During the Cretaceous period (from 145 to 65 million years ago) the oxygen content in the Earth’s oceans several times dropped to critically low values. The duration of each such period not exceeding one million years.
The disappearance of oxygen led to the extinction of many living creatures. According to one version, the reason for the disappearance of oxygen was volcanic activity. Volcanoes “manure”, the ocean, provoking the mass reproduction of plankton in its upper layers.
Plankton, in turn, serves as food Bacteria somewhat deeper. They are actively propagated and absorbed in the water of oxygen. Without this gas wiped out a lot of living things (about a hundred million years ago, Earth’s oceans lost a third of all deliveries of marine organisms).
To date, scientists have not reached a consensus on exactly how volcanoes “manure” ocean. One hypothesis suggests that the trigger provided the carbon dioxide emitted into the atmosphere during eruptions. He called the greenhouse effect.
The ensuing climate change has led to the fact that the flow of water from melted ice into the ocean washed away the nutrients stimulated the reproduction of plankton.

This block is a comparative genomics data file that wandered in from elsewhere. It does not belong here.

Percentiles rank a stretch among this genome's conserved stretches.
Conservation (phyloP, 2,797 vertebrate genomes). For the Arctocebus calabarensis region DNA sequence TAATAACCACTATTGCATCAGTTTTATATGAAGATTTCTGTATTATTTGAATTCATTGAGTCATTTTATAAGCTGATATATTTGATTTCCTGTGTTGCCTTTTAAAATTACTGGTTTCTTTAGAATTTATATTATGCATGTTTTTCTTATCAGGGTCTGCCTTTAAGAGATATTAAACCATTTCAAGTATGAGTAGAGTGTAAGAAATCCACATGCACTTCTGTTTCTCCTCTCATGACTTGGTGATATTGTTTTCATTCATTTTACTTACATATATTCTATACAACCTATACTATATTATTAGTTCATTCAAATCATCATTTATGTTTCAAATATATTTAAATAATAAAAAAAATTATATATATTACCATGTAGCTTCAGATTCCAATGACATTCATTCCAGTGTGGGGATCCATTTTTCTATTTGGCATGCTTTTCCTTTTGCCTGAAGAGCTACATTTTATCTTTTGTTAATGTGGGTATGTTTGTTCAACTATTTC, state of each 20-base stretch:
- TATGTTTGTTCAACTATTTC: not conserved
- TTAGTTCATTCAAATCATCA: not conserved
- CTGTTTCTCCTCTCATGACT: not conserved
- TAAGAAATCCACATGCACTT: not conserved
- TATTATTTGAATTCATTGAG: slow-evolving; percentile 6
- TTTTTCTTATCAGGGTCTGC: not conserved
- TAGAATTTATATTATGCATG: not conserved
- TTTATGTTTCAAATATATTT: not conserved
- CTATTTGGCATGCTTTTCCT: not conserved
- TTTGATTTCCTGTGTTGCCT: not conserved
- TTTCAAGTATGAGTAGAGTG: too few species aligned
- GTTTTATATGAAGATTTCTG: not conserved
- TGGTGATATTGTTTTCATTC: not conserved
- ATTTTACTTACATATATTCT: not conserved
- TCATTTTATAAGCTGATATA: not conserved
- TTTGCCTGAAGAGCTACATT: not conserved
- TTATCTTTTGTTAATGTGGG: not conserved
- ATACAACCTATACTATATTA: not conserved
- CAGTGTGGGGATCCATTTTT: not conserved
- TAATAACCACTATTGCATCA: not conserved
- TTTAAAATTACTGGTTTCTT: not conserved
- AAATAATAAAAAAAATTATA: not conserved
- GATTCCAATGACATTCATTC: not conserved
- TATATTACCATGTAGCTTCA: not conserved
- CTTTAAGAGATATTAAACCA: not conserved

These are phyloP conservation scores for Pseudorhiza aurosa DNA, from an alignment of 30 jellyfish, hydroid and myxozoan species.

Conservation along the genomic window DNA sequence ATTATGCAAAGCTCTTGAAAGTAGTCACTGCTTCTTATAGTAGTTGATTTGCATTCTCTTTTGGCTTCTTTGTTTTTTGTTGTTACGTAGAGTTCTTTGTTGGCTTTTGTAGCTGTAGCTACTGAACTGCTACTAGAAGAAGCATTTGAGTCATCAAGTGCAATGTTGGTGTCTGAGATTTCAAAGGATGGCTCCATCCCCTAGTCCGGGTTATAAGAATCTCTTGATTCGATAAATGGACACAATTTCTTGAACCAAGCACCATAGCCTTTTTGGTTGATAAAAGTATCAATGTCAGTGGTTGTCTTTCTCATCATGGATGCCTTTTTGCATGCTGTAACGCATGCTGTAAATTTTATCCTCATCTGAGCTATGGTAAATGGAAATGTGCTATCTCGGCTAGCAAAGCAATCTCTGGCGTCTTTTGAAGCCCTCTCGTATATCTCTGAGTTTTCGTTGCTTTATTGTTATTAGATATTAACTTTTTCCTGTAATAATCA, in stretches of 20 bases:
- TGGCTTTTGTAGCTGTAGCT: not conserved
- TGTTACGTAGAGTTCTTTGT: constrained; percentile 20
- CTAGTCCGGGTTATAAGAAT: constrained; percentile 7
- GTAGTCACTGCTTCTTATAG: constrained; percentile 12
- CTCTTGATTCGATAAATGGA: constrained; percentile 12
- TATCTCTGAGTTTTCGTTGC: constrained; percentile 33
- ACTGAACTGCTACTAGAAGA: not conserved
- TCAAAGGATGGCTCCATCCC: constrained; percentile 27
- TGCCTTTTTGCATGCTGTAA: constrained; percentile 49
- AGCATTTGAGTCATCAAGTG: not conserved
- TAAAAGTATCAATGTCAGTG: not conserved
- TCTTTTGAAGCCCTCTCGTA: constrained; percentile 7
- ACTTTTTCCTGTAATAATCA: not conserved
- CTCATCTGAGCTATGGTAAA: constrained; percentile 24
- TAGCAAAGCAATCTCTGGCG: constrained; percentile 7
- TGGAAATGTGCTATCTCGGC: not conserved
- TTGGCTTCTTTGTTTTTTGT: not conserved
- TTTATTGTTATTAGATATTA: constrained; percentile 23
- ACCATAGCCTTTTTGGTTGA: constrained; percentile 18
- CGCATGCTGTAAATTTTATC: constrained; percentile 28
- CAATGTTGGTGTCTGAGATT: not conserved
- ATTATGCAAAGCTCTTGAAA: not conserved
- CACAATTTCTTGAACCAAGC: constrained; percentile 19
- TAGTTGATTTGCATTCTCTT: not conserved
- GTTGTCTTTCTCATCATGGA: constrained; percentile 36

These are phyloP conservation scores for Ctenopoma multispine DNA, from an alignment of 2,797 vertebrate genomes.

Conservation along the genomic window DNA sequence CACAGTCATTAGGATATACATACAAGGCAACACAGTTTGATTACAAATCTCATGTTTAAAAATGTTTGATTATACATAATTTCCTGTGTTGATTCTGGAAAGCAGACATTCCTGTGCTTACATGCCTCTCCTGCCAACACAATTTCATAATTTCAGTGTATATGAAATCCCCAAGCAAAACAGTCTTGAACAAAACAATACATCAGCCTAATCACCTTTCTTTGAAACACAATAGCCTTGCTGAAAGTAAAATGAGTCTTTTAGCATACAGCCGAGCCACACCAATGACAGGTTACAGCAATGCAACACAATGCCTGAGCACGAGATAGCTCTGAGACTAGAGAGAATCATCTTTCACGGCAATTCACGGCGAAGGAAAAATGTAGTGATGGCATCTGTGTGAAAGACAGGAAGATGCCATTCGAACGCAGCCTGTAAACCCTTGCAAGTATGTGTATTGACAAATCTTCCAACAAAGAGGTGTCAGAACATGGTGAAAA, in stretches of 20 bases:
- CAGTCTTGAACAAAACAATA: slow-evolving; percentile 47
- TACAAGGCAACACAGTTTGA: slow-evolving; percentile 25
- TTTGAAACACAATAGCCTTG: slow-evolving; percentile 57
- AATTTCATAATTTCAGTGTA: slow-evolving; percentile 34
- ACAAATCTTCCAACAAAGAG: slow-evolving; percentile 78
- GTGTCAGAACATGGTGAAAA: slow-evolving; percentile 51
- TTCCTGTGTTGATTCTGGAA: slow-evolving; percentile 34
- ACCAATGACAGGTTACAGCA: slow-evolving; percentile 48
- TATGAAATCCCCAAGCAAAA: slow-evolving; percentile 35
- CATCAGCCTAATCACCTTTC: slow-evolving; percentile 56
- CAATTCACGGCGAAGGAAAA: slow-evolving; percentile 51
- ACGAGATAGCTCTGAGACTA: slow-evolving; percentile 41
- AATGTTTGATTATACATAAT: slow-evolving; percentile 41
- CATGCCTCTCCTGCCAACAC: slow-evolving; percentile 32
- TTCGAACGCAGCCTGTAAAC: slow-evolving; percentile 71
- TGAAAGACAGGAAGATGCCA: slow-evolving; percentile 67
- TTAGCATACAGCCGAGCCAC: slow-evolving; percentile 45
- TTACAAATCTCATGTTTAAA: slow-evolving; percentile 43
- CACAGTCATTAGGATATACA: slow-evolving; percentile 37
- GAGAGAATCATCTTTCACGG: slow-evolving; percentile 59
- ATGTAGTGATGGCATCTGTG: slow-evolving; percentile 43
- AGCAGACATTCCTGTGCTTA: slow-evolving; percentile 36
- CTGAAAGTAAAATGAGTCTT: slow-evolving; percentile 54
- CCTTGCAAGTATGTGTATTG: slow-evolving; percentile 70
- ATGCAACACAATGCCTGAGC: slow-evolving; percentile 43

The creators of the work suggested a different mechanism. Sulfates are not the substance, without which the plankton can not reproduce. However, sulfates are stimulated in the ocean processes that lead to the release of additional phosphate.
Content of phosphates in the water limits the amount of plankton. Additional phosphates triggered a boom of its propagation, which led eventually to the extinction of the oceans.
This is not the first study, which collected evidence of guilt in the death of volcanoes of the ancient inhabitants of the Earth. In summer 2009 a group of scientists has shown that powerful eruptions occurred during one or two million years. During this time in the atmosphere would accumulate enough CO2 to significantly alter the Earth’s climate.